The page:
Earlier this week, Vermont released a draft of the regulations it proposes to adopt in order to enforce the state's mandatory GMO-labeling law.
"The nine pages of rules released Wednesday lay out everything from definitions of 'food' and 'genetic engineering' to the required disclosures on packaging that will read 'Produced with Genetic Engineering,'" notes an Associated Press piece on the proposed regulations.
The proposed rules themselves are interesting enough—but then so are the numerous exceptions built into them.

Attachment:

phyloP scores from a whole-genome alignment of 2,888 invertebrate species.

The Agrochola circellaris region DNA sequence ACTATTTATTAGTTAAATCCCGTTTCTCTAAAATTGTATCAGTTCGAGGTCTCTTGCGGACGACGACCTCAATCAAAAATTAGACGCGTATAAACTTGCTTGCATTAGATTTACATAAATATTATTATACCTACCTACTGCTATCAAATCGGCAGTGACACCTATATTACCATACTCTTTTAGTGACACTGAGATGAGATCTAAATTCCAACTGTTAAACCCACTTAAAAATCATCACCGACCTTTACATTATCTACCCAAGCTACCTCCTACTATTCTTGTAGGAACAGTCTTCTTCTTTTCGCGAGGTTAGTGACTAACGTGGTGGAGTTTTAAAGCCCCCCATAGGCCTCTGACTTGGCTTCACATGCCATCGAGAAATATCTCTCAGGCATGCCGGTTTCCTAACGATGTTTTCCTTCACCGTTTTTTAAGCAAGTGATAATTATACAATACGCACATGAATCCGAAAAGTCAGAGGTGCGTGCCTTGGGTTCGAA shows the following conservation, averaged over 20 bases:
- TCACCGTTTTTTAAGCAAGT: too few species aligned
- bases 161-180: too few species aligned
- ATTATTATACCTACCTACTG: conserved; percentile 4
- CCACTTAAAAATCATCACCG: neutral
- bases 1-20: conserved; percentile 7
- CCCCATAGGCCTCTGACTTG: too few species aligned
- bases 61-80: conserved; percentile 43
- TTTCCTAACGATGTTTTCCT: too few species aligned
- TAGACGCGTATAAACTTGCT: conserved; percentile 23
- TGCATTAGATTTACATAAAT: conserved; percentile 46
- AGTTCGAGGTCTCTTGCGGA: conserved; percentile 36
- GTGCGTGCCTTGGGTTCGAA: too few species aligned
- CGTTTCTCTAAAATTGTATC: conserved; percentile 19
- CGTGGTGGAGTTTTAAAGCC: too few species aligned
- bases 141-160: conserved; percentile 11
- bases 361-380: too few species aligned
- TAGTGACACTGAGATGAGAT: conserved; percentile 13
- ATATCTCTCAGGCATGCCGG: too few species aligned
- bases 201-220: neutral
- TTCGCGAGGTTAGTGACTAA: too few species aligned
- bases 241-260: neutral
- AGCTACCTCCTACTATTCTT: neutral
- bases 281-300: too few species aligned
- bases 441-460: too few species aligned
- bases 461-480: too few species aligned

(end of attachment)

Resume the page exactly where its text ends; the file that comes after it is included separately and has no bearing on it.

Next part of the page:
Unsurprisingly, many of them appear to have Vermont farmers and dairy interests in mind.
The real costs might be borne by Vermont's farmers, writes Baylen Linnekin. The requirements in the proposed rules that sellers affirm that any products sold without a GMO label are free from GMOs via a sworn statement may prove daunting.
"I don't want to say our cheese is non-GMO if I can't prove it," said Angela Miller of Vermont's Consider Bardwell Farm, a small, sustainable producer, in comments to the Guardian earlier this year.